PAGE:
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Differential intracellular fate of Burkholderia pseudomallei 844 and Burkholderia thailandensis UE5 in human monocyte-derived dendritic cells and macrophages.

Charoensap J, Utaisincharoen P, Engering A, Sirisinha S - BMC Immunol. (2009)

Bottom Line: The results were compared with those obtained using the Bt-UE5.By contrast, the two bacteria exhibited different growth kinetics in human Mphis, where the intracellular growth of Bt-UE5, but not Bp-844, was significantly suppressed.Both bacteria induced similar host cellular responses, particularly with regard to their ability to bias T cell differentiation toward a Th1 phenotype.

View Article: PubMed Central - HTML - PubMed

Affiliation: Department of Microbiology, Faculty of Science, Mahidol University, Bangkok, Thailand. cjaruek@yahoo.com

ABSTRACT

Background: Burkholderia pseudomallei (Bp) is a category B biothreat organism that causes a potentially fatal disease in humans and animals, namely melioidosis. Burkholderia thailandensis (Bt) is another naturally occurring species that is very closely related to Bp. However, despite this closely related genotype, Bt is considered avirulent as it does not cause the disease. In the present study, we compared the growth kinetics of B. pseudomallei strain 844 (Bp-844) in human monocyte-derived dendritic cells (MoDCs) and macrophages (Mphis), as well as its ability to stimulate host cell responses with those of B. thailandensis strain UE5 (Bt-UE5).

Results: Primary human MoDCs and Mphis were infected with Bp-844 and its intracellular growth kinetics and ability to induce host cell responses were evaluated. The results were compared with those obtained using the Bt-UE5. In human MoDCs, both bacteria were similar in respect to their ability to survive and replicate intracellularly, induce upregulation of costimulatory molecules and cytokines and bias T helper cell differentiation toward a Th1 phenotype. By contrast, the two bacteria exhibited different growth kinetics in human Mphis, where the intracellular growth of Bt-UE5, but not Bp-844, was significantly suppressed. Moreover, the ability of Mphis to kill Bp-844 was markedly enhanced following stimulation with IFN-gamma.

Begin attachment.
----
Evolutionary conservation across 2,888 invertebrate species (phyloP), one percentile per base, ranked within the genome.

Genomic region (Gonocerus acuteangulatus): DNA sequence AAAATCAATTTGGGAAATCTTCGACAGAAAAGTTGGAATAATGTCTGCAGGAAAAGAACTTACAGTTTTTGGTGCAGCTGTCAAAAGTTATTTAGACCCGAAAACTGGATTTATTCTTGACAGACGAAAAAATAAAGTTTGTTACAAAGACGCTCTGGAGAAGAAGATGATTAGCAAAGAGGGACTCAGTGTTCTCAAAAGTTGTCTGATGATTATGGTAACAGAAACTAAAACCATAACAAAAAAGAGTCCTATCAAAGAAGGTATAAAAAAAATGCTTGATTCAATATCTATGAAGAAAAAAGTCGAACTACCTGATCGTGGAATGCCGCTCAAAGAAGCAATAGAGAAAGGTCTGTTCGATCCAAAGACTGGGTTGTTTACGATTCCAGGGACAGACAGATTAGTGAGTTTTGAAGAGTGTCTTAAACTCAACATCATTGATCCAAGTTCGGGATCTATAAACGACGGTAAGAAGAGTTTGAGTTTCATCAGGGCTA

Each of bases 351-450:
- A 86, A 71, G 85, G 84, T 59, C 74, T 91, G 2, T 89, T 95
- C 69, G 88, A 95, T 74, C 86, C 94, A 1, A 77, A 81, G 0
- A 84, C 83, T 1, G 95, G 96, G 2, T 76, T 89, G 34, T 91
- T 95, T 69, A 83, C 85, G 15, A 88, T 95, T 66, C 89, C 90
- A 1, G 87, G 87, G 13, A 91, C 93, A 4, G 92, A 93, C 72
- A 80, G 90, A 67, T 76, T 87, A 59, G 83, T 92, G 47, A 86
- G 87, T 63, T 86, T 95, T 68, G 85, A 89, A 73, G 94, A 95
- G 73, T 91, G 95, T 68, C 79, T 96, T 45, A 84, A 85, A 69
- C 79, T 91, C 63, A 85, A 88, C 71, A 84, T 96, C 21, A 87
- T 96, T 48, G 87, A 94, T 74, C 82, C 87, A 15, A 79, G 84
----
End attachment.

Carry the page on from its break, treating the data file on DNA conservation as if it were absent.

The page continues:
Conclusion: The data presented showed that while both strains were similar in their ability to survive and replicate in human MoDCs, only Bp-844 could readily replicate in human Mphis. Both bacteria induced similar host cellular responses, particularly with regard to their ability to bias T cell differentiation toward a Th1 phenotype.

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Host cell responses upon Bp-844 and Bt-UE5 infection. Mφs (A and C) and MoDCs (B and D) were infected with Bp-844 or Bt-UE5 at MOI of 1 for 24 hr and 250 μg/ml kanamycin was added 2 hr after infection. Expression levels of CD86, CD80 and CD11b of Mφs (A) and CD86, CD83 and CD40 of MoDCs (B) on the cell surface were determined with flow cytometry and the results are shown as mean and SEM. Cytokines in supernatants of infected Mφs (C) and infected MoDCs (D) were measured by ELISA and results are shown as mean and SEM, with each symbol representing the level from individual donor. E. coli LPS (1 μg/ml) and PBS were used as controls. Number in parenthesis indicates the number of donors for each experiment. MFI = mean fluorescence intensity.
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Figure 2: Host cell responses upon Bp-844 and Bt-UE5 infection. Mφs (A and C) and MoDCs (B and D) were infected with Bp-844 or Bt-UE5 at MOI of 1 for 24 hr and 250 μg/ml kanamycin was added 2 hr after infection. Expression levels of CD86, CD80 and CD11b of Mφs (A) and CD86, CD83 and CD40 of MoDCs (B) on the cell surface were determined with flow cytometry and the results are shown as mean and SEM. Cytokines in supernatants of infected Mφs (C) and infected MoDCs (D) were measured by ELISA and results are shown as mean and SEM, with each symbol representing the level from individual donor. E. coli LPS (1 μg/ml) and PBS were used as controls. Number in parenthesis indicates the number of donors for each experiment. MFI = mean fluorescence intensity.

Mentions: Given the different fates on intracellular bacterial survival profiles noted above, it was of interest to examine the effect of bacterial infection on the production of host costimulatory molecules, surface markers and cytokines. Exposure of MoDCs to Bp-844 and Bt-UE5at a MOI of 1 for 24 hr readily induced cell maturation as judged by significant increases in the levels of the maturation marker, CD83 (Figure 2B). Under the same conditions, both Bp-844 and Bt-UE5 induced upregulation of the costimulatory molecule, CD86, in MoDCs and Mφs (Figure 2A and 2B). The effect of bacterial infection on the upregulation of other costimulatory molecules varied. For example, while the levels of CD40 (Figure 2B) and CD80 (data not shown) in MoDCs also increased, it was rather surprising to observe that infection of Mφs with either Bp-844 or Bt-UE5 actually caused a reduction in the levels of CD80 and CD11b (Figure 2A). The reduction noted with the Mφs is unlikely to be related to a technical artifact because when compared with the background MFI (mean fluorescence intensity) obtained with PBS, Escherichia coli LPS also slightly depressed CD11b expression, a finding that is consistent with earlier reports by other investigators using some other human Mφmodels [7,8].